The COVID-19 pandemic inflicted unprecedented stress on the American economy and its labor market. More than 14 per cent of employed Americans, or 20 million people, lost their jobs in April. The current labor market remains stark. Sixty million Americans filed for unemployment benefits over the last six months, dwarfing the totals reached during the financial crisis. Despite a sharp rebound, nearly 11 million Americans, or about 7 per cent of the workforce, remain out of a job. By comparison, at the height of the financial crisis our workforce shrank by a little more than 6 per cent.
Meanwhile, the jobless rate has declined to 7.9 per cent from 14.7 per cent in April. However, the longer workers remain sidelined, the more likely their jobs will permanently disappear. As of April, there were 18 million job losses categorized as “temporary” by the Bureau of Labor Statistics, outpacing “permanent” job losses by a factor of seven. As of September, permanent and temporary job losses are one-to-one, at over four million each. Permanent losses reflect structural changes to the job market as business shifts away from the discretionary service sector, like travel and entertainment. For affected workers, getting reengaged into the job market becomes increasingly difficult the longer they’re sidelined, leading to declining labor participation rates.
Women appear to be disproportionally affected because of the collapse in sectors that are typically female dominated, like hospitality, education, entertainment and portions of health care. Of the 1.1 million people aged 20 and older who dropped out of the workforce last month, more than 800,000 were women, according to a report by The New York Times. Declines in labor participation among women have outpaced those of men every month since the pandemic started, as the burden of caregiving increased and many schools and childcare facilities remained closed.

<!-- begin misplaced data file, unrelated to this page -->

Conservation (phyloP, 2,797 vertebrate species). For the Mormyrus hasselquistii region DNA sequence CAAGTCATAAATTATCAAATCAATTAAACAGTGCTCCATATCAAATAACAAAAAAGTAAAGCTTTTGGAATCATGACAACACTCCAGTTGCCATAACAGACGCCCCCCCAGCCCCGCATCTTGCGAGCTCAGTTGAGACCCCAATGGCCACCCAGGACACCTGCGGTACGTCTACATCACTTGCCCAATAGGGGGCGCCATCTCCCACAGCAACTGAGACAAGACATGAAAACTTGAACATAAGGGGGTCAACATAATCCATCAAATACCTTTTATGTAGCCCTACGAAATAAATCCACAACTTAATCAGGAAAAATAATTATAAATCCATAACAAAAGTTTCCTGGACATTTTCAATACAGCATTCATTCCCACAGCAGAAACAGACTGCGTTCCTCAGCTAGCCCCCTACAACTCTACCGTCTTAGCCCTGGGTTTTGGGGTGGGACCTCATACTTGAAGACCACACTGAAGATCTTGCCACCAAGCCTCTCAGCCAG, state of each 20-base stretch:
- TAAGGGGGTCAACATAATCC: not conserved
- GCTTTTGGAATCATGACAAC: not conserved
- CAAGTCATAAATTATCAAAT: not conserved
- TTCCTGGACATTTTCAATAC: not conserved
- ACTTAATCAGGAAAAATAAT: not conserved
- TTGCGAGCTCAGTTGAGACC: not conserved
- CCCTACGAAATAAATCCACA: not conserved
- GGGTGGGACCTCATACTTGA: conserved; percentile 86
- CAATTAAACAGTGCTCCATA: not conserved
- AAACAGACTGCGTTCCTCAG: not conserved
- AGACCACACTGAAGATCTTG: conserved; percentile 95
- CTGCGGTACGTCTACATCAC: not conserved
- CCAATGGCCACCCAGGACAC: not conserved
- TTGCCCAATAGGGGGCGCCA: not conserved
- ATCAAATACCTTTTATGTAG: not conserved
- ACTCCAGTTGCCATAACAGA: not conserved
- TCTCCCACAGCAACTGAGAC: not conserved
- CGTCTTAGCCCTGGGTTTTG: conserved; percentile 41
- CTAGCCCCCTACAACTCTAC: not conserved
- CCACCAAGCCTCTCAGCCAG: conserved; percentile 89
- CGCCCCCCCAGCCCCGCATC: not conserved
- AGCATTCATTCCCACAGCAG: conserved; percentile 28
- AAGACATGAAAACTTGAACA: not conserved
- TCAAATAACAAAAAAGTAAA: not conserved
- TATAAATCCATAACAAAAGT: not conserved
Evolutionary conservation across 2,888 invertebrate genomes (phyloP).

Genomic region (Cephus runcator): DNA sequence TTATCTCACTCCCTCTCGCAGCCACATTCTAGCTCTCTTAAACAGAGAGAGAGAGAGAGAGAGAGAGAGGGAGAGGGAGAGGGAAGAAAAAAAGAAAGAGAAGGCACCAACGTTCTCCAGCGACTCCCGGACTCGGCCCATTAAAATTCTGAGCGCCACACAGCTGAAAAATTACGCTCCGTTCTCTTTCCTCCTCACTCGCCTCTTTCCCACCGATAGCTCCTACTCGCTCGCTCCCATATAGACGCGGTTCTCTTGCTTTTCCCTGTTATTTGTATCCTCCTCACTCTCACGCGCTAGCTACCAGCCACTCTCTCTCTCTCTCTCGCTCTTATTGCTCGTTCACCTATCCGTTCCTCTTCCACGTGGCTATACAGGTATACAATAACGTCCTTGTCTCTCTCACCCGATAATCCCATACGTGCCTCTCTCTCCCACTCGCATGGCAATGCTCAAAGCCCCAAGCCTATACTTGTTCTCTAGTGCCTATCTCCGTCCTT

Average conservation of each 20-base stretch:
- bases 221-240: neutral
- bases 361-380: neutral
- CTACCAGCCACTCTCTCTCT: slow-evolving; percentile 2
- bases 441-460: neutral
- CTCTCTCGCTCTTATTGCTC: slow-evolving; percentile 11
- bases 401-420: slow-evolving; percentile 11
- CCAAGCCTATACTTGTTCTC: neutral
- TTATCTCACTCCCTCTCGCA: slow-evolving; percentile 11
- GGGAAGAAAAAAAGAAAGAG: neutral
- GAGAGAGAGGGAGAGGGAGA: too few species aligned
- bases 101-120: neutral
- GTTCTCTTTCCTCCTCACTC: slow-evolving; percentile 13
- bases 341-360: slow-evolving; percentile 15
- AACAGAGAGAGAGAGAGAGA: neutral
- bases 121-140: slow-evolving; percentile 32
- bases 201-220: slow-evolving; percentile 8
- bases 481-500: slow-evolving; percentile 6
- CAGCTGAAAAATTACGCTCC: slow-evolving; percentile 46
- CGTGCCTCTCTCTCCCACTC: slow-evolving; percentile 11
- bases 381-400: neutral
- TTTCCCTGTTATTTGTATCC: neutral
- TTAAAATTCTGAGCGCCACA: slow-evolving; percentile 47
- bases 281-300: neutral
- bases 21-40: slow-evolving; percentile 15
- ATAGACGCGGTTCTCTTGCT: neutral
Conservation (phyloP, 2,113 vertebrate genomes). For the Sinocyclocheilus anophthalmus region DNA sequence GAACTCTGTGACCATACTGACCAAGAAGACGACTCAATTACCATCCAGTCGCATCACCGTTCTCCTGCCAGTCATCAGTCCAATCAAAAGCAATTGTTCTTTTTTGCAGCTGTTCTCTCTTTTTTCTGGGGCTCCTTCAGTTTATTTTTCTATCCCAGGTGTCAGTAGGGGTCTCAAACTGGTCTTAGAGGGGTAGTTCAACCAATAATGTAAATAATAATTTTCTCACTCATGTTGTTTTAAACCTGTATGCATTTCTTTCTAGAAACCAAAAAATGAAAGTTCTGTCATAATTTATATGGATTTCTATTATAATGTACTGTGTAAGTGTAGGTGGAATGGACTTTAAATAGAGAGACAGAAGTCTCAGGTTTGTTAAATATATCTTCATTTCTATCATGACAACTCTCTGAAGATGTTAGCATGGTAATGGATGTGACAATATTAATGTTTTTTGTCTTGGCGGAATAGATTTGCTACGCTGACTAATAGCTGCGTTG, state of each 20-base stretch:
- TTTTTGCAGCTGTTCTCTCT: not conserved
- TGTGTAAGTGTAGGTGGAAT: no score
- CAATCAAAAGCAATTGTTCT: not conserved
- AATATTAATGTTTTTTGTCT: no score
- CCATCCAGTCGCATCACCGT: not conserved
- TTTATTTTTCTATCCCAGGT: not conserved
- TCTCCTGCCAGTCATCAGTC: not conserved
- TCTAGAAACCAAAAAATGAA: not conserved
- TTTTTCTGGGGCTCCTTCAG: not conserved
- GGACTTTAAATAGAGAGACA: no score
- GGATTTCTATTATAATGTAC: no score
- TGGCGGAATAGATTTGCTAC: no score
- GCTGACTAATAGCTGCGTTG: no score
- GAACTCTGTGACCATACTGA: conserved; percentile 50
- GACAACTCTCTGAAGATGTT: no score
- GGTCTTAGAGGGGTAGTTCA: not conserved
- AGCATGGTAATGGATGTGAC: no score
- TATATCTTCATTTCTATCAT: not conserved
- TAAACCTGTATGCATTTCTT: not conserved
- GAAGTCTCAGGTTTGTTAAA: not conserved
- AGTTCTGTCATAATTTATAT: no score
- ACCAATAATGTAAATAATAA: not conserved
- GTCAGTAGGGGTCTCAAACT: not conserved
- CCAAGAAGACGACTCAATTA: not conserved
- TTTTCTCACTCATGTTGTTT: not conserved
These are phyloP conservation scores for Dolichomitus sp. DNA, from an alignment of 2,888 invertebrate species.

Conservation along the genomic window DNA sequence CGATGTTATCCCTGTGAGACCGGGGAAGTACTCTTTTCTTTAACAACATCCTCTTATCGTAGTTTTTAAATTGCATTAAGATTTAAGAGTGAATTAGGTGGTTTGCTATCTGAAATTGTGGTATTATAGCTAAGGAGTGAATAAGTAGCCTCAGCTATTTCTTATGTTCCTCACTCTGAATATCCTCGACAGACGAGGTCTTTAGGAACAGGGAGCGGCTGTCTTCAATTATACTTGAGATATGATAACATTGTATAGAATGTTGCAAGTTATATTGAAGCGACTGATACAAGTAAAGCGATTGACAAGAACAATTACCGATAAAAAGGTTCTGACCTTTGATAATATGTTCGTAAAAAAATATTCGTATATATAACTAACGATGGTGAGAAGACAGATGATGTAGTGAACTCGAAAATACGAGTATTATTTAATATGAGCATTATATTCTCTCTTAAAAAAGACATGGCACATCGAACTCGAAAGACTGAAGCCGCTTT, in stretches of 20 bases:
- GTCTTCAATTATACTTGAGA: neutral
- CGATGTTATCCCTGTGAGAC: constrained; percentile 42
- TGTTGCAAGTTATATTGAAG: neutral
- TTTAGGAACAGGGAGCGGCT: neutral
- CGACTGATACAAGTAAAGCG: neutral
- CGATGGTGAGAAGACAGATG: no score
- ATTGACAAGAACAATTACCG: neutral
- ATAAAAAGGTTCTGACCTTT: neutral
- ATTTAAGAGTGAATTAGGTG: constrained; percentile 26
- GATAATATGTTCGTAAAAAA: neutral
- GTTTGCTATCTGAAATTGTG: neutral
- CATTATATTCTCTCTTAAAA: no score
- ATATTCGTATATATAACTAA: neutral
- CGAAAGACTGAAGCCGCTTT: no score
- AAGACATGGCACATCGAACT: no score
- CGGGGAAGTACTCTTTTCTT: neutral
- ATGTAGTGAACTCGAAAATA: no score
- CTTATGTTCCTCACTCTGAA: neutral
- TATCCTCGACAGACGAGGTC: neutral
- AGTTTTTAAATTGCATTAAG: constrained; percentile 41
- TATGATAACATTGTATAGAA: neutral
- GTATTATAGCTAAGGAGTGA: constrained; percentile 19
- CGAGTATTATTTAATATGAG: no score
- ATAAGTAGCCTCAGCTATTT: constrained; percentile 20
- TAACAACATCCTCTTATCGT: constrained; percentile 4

The wage gap may have also played a role in women leaving the workforce. The decision to leave the labor market to stay home to care for children or elderly family members is difficult and often falls to the lower wage earner in a dual income household. In most cases, that’s a woman. Despite a narrowing wage gap, women’s incomes stood at 83 per cent of men’s last month.
More recently, the prolonged pandemic has begun to affect skilled jobs in higher-income households. The airline sector, whose business is off 70 per cent, is a case in point. American Airlines on October 1 announced a 20 per cent reduction in its workforce, about 19,000 employees, coinciding with the expiration of federal aid. United Airlines plans to cut 13,000 positions. While Speaker Pelosi has pledged relief, it appears the House’s pared-down proposal will languish in Congress. Even the financial sector, an area that had been insulated from the lockdowns, has not been unscathed. Goldman Sachs laid off 400 employees, citing the pandemic, and insurance giant Allstate cut 3,800, or about 8 per cent of its workforce. Disney announced the elimination of 28,000 jobs from its theme parks division, mostly in the US. CNBC reported in August that the parks shutdown cost the company $3.5 billion. While many of Disney’s workforce reductions represent part-time positions, we worry that prolonged uncertainty with no additional fiscal support could have a negative impact on consumer spending – which accounts for nearly 70 per cent of our nation’s economic growth.